The first movement, marked Allegro energetico, blazed from the start. Harding’s attack was bracing, for the energyn here represents a battle, a battle for life against the inevitable march of time. Decisiveness matters on a battlefield: trust your instincts and don’t flaff about.   The March rhythms were clearly defined, drum rolls and timpani done not so much with military precision as with a passionate sense of elation. The orchestra, like the protagonist,  relishes challenge.  Thus the flow between ferociousness and warmth.  Bright, lively textures in the strings livening the golden richness this orchestra does so well, contrasting well with the chill that creeps into the strings as the symphony progresses.  As so often in Mahler. the quiet moments are the most telling. The woodwind melody rose seductively, suggesting confident self-awareness. The cowbells connect to this theme because they’re meant to be heard from a distance. They’re elusive, the way that ideals are elusive. They may evoke memories of summers past, but quite possibly they are more than that. Cowbells reassure a farmer that his cows are not lost, even when they’re beyond sight.  Interpretively, very significant.  When the march returned, the beat was quieter but with more frenzy in the strings and brass, the sense of impending horror felt almost overwhelming. But Mahler’s little hints already indicate that something positive may survive after annihilation.

The Andante was exquisite: the benefits of an orchestra as good as the Viennese where every section is strong. The melody in the strings was so beautifully done it felt almost painful, but it should, for loss means more when what is lost was worth having. Yet the faint suggestion of dance implies circular movement – cycles of change. Consider the Auferstehn in Symphony no 2 and the Abschied in Das Lied von der Erde.  Whatever the “Alma” motif represents, it embodies the idea of an entity finding its own path.  Trombones and bassoons created a grotesque parody of dance, marking the return of the march.   Striking decelerating diminuendo and the woodwind line, escaping as if on tip toe.  A Scherzo that was magnificently wild – demonic by turns, yet spookiest when hushed, the brass muffled and sinister. When the Scherzo precedes the Andante, the effect is exhausting and works well with interpretations that place the symphony as a precursor of the agony of the 20th century, and so on. Andante first places more on the personal and on the connections with Mahler’s metaphysics of life and rebirth.  If the answer was easy, there wouldn’t be a debate. The current edition, sponsoreed by Reinhold Kubik of the Internationale Gustav Mahler Gesellschaft states Andante first, the way Mahler performed it.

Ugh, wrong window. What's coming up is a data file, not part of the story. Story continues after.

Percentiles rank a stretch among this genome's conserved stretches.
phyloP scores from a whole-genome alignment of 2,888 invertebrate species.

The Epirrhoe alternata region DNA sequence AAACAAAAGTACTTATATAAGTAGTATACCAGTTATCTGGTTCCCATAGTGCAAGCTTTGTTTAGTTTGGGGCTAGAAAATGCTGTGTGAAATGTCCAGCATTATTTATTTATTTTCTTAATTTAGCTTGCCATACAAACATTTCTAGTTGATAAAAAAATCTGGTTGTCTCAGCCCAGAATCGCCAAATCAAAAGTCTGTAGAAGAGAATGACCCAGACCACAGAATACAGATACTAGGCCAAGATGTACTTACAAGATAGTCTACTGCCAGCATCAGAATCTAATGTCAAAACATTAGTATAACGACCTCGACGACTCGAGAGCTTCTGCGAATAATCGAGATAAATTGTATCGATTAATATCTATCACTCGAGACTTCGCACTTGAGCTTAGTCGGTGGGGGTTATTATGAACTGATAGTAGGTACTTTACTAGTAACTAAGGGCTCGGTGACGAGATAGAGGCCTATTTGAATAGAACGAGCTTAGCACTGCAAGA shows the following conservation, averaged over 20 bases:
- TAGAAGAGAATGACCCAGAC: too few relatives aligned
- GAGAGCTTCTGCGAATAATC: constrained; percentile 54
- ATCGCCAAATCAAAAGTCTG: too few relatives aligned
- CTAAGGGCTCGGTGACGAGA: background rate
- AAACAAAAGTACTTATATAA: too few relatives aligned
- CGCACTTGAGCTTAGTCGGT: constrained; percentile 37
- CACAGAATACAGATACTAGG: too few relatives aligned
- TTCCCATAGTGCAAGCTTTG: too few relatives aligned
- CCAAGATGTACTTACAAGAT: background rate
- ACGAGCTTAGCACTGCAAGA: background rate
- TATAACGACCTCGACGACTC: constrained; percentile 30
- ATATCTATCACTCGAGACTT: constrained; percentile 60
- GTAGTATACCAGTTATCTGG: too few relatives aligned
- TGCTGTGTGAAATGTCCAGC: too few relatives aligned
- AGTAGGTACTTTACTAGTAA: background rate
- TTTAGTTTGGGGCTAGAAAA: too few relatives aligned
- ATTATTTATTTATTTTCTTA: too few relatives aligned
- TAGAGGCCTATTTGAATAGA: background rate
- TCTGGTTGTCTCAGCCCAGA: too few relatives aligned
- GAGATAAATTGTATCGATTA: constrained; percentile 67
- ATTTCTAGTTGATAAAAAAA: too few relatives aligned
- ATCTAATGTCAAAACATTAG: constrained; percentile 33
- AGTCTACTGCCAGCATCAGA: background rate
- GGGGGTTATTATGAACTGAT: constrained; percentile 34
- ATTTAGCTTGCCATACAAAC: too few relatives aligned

Perhaps the clue to Mahler’s “riddle” lies in the Finale?  The tuba broods ominously, bassoons call, but trumpets, as ever, lead forward, and harps create an image of heaven , either angels or the last movement of Symphony no 4.  The March resumes, Harding leading his forces full forward.  But the strings of the Vienna Philharmonic Orchestra glowed  and the celesta added magic. The sound swelled, as expansive as the peaks of the Salzkammergut.  The size and variety in the orchestra is relevant, since large forces can melt into chaos unless purposefully managed.  To paraphrase Mahler, “an orchestra encompasses the world”. Good minds, and good conductors, lead us ahead.